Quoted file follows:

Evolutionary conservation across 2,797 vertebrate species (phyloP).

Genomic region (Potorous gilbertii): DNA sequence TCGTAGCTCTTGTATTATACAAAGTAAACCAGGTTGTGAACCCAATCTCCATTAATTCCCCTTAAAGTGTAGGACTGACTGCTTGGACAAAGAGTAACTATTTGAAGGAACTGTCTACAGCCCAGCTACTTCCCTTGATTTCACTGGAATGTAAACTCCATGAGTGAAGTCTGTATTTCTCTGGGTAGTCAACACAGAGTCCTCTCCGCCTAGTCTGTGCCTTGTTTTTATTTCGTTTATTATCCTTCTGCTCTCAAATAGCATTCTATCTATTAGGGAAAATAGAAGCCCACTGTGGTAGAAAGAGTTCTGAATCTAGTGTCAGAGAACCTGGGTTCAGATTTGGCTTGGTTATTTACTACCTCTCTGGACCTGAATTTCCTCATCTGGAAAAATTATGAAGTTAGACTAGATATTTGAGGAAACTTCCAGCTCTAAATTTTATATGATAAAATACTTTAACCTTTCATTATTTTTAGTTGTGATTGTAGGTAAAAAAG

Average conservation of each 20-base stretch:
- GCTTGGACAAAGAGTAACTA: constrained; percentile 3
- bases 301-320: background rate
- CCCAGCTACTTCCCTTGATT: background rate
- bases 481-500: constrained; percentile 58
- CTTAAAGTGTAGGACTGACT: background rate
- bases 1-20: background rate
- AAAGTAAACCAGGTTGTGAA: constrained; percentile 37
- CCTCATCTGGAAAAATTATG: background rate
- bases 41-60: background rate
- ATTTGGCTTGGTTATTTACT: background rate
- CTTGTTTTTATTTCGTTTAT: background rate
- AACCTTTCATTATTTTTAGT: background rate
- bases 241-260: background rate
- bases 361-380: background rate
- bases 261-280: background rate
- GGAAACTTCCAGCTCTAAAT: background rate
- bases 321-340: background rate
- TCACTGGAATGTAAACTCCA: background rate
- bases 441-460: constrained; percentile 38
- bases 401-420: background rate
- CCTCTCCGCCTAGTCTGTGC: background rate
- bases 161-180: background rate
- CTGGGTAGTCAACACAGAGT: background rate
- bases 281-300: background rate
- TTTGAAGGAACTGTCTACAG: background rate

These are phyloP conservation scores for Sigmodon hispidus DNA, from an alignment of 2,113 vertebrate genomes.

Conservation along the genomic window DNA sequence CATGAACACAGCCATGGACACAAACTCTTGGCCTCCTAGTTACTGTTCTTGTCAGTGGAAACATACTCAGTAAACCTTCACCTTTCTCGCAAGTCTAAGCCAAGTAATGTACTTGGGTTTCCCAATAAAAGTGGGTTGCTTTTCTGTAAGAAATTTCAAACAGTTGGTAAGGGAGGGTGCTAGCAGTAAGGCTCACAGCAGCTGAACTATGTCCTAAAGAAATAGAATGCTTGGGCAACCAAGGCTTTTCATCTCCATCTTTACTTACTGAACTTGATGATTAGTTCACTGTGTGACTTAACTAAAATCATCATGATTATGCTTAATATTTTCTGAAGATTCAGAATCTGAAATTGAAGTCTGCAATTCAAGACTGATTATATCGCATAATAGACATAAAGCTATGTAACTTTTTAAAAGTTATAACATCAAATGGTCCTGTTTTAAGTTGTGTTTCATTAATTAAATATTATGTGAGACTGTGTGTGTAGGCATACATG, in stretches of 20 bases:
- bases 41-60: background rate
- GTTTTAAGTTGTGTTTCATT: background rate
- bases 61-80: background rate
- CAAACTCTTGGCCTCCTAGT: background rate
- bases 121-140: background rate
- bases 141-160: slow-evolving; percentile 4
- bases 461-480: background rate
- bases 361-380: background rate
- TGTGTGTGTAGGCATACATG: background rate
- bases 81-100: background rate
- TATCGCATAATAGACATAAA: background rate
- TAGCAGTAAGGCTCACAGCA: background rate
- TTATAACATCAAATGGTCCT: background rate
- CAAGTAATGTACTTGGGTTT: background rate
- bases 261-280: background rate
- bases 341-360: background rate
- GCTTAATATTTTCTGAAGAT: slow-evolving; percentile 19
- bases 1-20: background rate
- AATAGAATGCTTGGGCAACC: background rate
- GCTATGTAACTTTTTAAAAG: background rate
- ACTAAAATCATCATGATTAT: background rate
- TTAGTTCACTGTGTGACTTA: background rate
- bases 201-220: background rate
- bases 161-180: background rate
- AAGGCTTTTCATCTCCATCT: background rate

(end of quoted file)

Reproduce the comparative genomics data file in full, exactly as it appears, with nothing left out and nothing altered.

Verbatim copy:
Evolutionary conservation across 2,797 vertebrate species (phyloP).

Genomic region (Potorous gilbertii): DNA sequence TCGTAGCTCTTGTATTATACAAAGTAAACCAGGTTGTGAACCCAATCTCCATTAATTCCCCTTAAAGTGTAGGACTGACTGCTTGGACAAAGAGTAACTATTTGAAGGAACTGTCTACAGCCCAGCTACTTCCCTTGATTTCACTGGAATGTAAACTCCATGAGTGAAGTCTGTATTTCTCTGGGTAGTCAACACAGAGTCCTCTCCGCCTAGTCTGTGCCTTGTTTTTATTTCGTTTATTATCCTTCTGCTCTCAAATAGCATTCTATCTATTAGGGAAAATAGAAGCCCACTGTGGTAGAAAGAGTTCTGAATCTAGTGTCAGAGAACCTGGGTTCAGATTTGGCTTGGTTATTTACTACCTCTCTGGACCTGAATTTCCTCATCTGGAAAAATTATGAAGTTAGACTAGATATTTGAGGAAACTTCCAGCTCTAAATTTTATATGATAAAATACTTTAACCTTTCATTATTTTTAGTTGTGATTGTAGGTAAAAAAG

Average conservation of each 20-base stretch:
- GCTTGGACAAAGAGTAACTA: constrained; percentile 3
- bases 301-320: background rate
- CCCAGCTACTTCCCTTGATT: background rate
- bases 481-500: constrained; percentile 58
- CTTAAAGTGTAGGACTGACT: background rate
- bases 1-20: background rate
- AAAGTAAACCAGGTTGTGAA: constrained; percentile 37
- CCTCATCTGGAAAAATTATG: background rate
- bases 41-60: background rate
- ATTTGGCTTGGTTATTTACT: background rate
- CTTGTTTTTATTTCGTTTAT: background rate
- AACCTTTCATTATTTTTAGT: background rate
- bases 241-260: background rate
- bases 361-380: background rate
- bases 261-280: background rate
- GGAAACTTCCAGCTCTAAAT: background rate
- bases 321-340: background rate
- TCACTGGAATGTAAACTCCA: background rate
- bases 441-460: constrained; percentile 38
- bases 401-420: background rate
- CCTCTCCGCCTAGTCTGTGC: background rate
- bases 161-180: background rate
- CTGGGTAGTCAACACAGAGT: background rate
- bases 281-300: background rate
- TTTGAAGGAACTGTCTACAG: background rate

These are phyloP conservation scores for Sigmodon hispidus DNA, from an alignment of 2,113 vertebrate genomes.

Conservation along the genomic window DNA sequence CATGAACACAGCCATGGACACAAACTCTTGGCCTCCTAGTTACTGTTCTTGTCAGTGGAAACATACTCAGTAAACCTTCACCTTTCTCGCAAGTCTAAGCCAAGTAATGTACTTGGGTTTCCCAATAAAAGTGGGTTGCTTTTCTGTAAGAAATTTCAAACAGTTGGTAAGGGAGGGTGCTAGCAGTAAGGCTCACAGCAGCTGAACTATGTCCTAAAGAAATAGAATGCTTGGGCAACCAAGGCTTTTCATCTCCATCTTTACTTACTGAACTTGATGATTAGTTCACTGTGTGACTTAACTAAAATCATCATGATTATGCTTAATATTTTCTGAAGATTCAGAATCTGAAATTGAAGTCTGCAATTCAAGACTGATTATATCGCATAATAGACATAAAGCTATGTAACTTTTTAAAAGTTATAACATCAAATGGTCCTGTTTTAAGTTGTGTTTCATTAATTAAATATTATGTGAGACTGTGTGTGTAGGCATACATG, in stretches of 20 bases:
- bases 41-60: background rate
- GTTTTAAGTTGTGTTTCATT: background rate
- bases 61-80: background rate
- CAAACTCTTGGCCTCCTAGT: background rate
- bases 121-140: background rate
- bases 141-160: slow-evolving; percentile 4
- bases 461-480: background rate
- bases 361-380: background rate
- TGTGTGTGTAGGCATACATG: background rate
- bases 81-100: background rate
- TATCGCATAATAGACATAAA: background rate
- TAGCAGTAAGGCTCACAGCA: background rate
- TTATAACATCAAATGGTCCT: background rate
- CAAGTAATGTACTTGGGTTT: background rate
- bases 261-280: background rate
- bases 341-360: background rate
- GCTTAATATTTTCTGAAGAT: slow-evolving; percentile 19
- bases 1-20: background rate
- AATAGAATGCTTGGGCAACC: background rate
- GCTATGTAACTTTTTAAAAG: background rate
- ACTAAAATCATCATGATTAT: background rate
- TTAGTTCACTGTGTGACTTA: background rate
- bases 201-220: background rate
- bases 161-180: background rate
- AAGGCTTTTCATCTCCATCT: background rate